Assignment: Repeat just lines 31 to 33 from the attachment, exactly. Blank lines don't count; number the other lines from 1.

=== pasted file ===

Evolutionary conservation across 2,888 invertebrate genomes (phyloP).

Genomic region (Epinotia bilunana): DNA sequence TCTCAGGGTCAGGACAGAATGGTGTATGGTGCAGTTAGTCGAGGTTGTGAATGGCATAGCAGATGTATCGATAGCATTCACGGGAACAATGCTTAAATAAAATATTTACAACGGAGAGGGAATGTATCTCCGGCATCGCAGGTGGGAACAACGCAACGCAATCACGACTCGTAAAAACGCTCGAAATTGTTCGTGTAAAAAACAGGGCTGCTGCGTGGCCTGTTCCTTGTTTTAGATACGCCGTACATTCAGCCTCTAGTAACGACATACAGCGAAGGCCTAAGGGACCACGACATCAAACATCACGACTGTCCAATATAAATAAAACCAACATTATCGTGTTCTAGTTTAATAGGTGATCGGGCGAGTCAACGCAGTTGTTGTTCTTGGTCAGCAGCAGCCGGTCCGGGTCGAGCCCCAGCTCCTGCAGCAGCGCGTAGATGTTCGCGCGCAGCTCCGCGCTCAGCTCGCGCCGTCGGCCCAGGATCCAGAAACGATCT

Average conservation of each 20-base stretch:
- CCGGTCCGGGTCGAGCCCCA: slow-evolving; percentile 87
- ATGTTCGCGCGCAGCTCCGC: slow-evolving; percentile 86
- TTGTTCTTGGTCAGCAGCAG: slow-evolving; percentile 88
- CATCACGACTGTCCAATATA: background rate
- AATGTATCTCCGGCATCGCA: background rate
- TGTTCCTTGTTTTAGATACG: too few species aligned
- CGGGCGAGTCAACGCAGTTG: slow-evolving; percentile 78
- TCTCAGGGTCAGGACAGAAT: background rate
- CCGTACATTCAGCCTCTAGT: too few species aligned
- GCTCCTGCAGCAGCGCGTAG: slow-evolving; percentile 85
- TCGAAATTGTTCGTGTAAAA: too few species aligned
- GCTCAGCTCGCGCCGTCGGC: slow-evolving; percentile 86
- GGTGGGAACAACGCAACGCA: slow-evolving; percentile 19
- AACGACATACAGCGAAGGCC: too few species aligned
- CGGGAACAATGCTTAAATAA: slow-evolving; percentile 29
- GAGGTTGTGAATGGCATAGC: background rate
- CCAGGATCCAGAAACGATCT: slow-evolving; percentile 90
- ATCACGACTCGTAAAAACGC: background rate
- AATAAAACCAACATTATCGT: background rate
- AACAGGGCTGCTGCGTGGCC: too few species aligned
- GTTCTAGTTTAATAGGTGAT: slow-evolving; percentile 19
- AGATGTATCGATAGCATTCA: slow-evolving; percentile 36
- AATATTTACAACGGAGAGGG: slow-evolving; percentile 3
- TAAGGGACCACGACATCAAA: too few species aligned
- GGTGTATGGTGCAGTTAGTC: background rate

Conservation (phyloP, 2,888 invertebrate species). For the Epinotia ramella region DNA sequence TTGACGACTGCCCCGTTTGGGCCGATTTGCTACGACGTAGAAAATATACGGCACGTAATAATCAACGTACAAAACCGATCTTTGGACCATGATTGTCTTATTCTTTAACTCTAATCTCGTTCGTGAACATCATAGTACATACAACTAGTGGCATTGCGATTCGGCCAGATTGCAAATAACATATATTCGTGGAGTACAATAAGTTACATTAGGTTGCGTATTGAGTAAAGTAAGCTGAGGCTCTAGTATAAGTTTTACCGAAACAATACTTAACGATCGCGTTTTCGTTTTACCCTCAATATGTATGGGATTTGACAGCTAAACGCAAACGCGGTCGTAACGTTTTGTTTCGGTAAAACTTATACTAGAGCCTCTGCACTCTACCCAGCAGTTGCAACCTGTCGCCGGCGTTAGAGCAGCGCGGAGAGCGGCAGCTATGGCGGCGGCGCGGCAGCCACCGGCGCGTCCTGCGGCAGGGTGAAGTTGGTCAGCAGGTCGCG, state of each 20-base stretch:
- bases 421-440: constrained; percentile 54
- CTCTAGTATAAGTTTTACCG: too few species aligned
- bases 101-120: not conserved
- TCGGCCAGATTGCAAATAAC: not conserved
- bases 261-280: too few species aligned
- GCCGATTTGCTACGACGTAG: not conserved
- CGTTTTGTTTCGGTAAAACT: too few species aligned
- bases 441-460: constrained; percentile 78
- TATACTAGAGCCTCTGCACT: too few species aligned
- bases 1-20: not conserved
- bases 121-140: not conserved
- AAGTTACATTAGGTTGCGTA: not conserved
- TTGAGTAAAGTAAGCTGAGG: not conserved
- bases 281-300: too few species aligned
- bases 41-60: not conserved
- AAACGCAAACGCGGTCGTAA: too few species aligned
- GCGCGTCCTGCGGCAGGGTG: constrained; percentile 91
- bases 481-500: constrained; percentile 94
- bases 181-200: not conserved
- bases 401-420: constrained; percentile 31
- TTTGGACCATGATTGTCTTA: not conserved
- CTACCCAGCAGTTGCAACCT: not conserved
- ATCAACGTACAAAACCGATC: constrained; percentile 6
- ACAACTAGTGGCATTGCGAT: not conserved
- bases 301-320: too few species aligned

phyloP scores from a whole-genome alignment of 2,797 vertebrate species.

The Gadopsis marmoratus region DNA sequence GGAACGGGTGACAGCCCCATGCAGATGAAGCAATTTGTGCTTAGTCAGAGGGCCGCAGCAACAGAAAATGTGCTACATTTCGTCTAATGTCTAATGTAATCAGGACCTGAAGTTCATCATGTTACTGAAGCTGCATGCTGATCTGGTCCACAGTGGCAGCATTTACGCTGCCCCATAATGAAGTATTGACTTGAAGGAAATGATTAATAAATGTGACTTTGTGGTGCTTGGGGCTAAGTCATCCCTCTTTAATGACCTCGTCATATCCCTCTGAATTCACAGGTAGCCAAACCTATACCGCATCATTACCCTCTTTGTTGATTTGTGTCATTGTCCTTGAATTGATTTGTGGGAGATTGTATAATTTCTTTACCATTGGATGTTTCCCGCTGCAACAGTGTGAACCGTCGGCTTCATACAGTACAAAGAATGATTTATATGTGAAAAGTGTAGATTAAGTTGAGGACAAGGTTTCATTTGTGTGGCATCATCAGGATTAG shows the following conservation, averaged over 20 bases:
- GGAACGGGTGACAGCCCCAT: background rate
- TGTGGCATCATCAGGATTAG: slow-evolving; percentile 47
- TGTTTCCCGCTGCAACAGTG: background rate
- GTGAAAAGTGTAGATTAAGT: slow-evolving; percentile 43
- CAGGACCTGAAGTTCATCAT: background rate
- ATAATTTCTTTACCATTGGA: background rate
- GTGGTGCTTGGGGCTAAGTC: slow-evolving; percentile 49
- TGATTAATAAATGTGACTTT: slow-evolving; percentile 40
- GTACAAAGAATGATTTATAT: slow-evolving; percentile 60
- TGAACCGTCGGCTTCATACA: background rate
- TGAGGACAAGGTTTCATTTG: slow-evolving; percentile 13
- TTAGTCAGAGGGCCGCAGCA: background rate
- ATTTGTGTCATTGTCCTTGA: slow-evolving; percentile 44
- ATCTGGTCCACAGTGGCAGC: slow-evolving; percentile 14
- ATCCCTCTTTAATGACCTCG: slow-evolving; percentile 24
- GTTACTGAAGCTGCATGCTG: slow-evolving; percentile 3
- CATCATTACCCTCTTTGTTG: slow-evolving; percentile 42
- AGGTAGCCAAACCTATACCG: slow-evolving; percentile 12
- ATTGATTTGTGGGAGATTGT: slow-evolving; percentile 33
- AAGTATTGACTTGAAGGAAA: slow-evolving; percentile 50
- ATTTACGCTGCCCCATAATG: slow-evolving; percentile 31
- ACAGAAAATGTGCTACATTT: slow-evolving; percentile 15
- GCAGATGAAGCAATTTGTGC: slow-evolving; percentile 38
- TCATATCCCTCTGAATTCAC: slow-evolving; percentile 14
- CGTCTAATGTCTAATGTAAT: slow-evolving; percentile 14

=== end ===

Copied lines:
- CTCTAGTATAAGTTTTACCG: too few species aligned
- bases 101-120: not conserved
- TCGGCCAGATTGCAAATAAC: not conserved